How to measure poverty | Mint Apextalk

ERADICATING POVERTY in all its forms is the UN’s number-one goal. It is also a priority for many countries. To succeed, multilateral organisations and national governments need good policy—and a way to track their progress. So how should they define and measure poverty?

In 1795 David Davies, a British priest, published a study that documented the lives of labourers in his rural parish. In perhaps the first-ever attempt to measure poverty systematically, he calculated a sum of money that would allow working-class families to live in “tolerable comfort”. More than two centuries later, the same concept underpins definitions of poverty around the world. Countries identify a minimum level of income required to meet basic needs such as food, clothing and shelter. Those who have less are considered poor.

Unsurprisingly, these thresholds vary by country. In America, for instance, an individual was deemed poor by the government in 2022 if they earned less than around $41 a day; the similar threshold in Ethiopia is $2 a day. These definitions help governments identify who should benefit from policies to alleviate poverty. In America, for instance, how near or far families are from the poverty line determine their eligibility for health and social programmes, such as Medicaid, a government-funded health-insurance scheme.

Poverty measures are also important for tracking the impact of policy. The World Bank, for example, uses an international poverty line to compare poverty across countries. Based on what constitutes poverty in the 28 poorest countries, the threshold of $2.15 (expressed in 2017 prices and adjusted for currency differences) is the global benchmark for extreme poverty. By this measure, the proportion of the world’s population living in extreme poverty dropped from more than 35% in 1990 to less than 10% in 2019. According to a study published by researchers at the Centre for Global Development, a think-tank, in March 2023, this ratio could fall to 2% by 2050 with the right economic conditions.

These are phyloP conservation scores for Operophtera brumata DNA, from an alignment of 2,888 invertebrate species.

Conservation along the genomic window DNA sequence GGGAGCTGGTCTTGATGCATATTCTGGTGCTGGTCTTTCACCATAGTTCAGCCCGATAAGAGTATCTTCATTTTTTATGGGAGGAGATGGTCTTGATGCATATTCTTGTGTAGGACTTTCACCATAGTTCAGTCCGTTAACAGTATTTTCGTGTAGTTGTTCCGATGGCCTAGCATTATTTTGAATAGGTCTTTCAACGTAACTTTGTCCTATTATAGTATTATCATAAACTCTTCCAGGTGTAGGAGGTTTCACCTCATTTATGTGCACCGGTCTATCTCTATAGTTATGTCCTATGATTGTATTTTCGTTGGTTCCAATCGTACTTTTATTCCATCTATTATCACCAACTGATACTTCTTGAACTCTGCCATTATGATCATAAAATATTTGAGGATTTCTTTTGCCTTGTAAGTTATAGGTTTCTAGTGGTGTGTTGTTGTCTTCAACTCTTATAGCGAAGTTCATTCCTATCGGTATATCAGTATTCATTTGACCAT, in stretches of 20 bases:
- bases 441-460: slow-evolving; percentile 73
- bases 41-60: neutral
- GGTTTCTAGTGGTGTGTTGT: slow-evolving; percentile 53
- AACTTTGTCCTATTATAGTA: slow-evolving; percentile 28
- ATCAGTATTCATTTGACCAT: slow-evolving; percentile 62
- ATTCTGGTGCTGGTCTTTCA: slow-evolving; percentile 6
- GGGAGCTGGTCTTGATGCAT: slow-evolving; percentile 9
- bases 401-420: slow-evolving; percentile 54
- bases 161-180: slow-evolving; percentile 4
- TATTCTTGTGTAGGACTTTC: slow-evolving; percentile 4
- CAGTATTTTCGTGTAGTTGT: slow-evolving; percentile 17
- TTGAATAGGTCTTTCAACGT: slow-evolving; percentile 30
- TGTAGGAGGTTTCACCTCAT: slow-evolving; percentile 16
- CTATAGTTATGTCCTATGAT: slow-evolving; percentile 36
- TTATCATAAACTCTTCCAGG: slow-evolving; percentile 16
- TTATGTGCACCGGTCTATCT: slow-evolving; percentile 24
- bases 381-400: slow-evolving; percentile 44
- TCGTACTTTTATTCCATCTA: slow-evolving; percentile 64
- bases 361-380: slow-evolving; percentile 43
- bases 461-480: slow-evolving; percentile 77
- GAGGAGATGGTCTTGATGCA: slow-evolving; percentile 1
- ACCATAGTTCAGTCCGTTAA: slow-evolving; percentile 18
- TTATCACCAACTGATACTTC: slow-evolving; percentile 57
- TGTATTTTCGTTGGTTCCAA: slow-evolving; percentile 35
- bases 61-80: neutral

Yet for many, such progress would not mean the near-elimination of poverty. The World Bank’s dollar measure, which defines a bare-minimum standard of living, tracks “absolute” poverty. It does not account for inequality. Yet a person’s well-being, some scholars argue, depends on how their standard of living compares with that of others. People’s conception of what constitutes basic needs changes by place and over time.

That is why the EU calculates a “relative” poverty rate based on the share of people with incomes below 60% of the median income in the bloc. The OECD, a group of mostly rich countries, defines poverty as living on half the median household income of the country in question. By this measure, the world is much further from eliminating poverty. According to the World Bank, which introduced a relative-poverty measure in 2018, in 2019 there were three times as many people living in such “societal poverty” as there were in extreme poverty.

Increasingly, poverty measures take into account more than just income. The UN’s multidimensional-poverty index uses ten indicators that measure education, health and sanitation. These can produce significantly different estimates. In Chad 84% of the population was poor in 2019 by the UN’s measure. But according to the World Bank only 31% of people in Chad live in extreme poverty. In theory, a multidimensional measure can be used to direct policy more effectively. Those households that lack access to medical care, for instance, can be the focus of public-health policy.

Such initiatives work best if governments know exactly who needs help. Global standards, such as the World Bank’s, are useful for picking out trends, but national policymaking requires more granular information to identify places and people that are struggling. Poor countries often lack the resources and know-how to collect such data. Their governments would often rather spend money on eye-catching projects, such as new schools. Building statistical capacity may not be glamorous. But it’s hard to help the poor when you don’t know who they are.

2023, The Economist Newspaper Limited. All rights reserved.

From The Economist, published under licence. The original content can be found on

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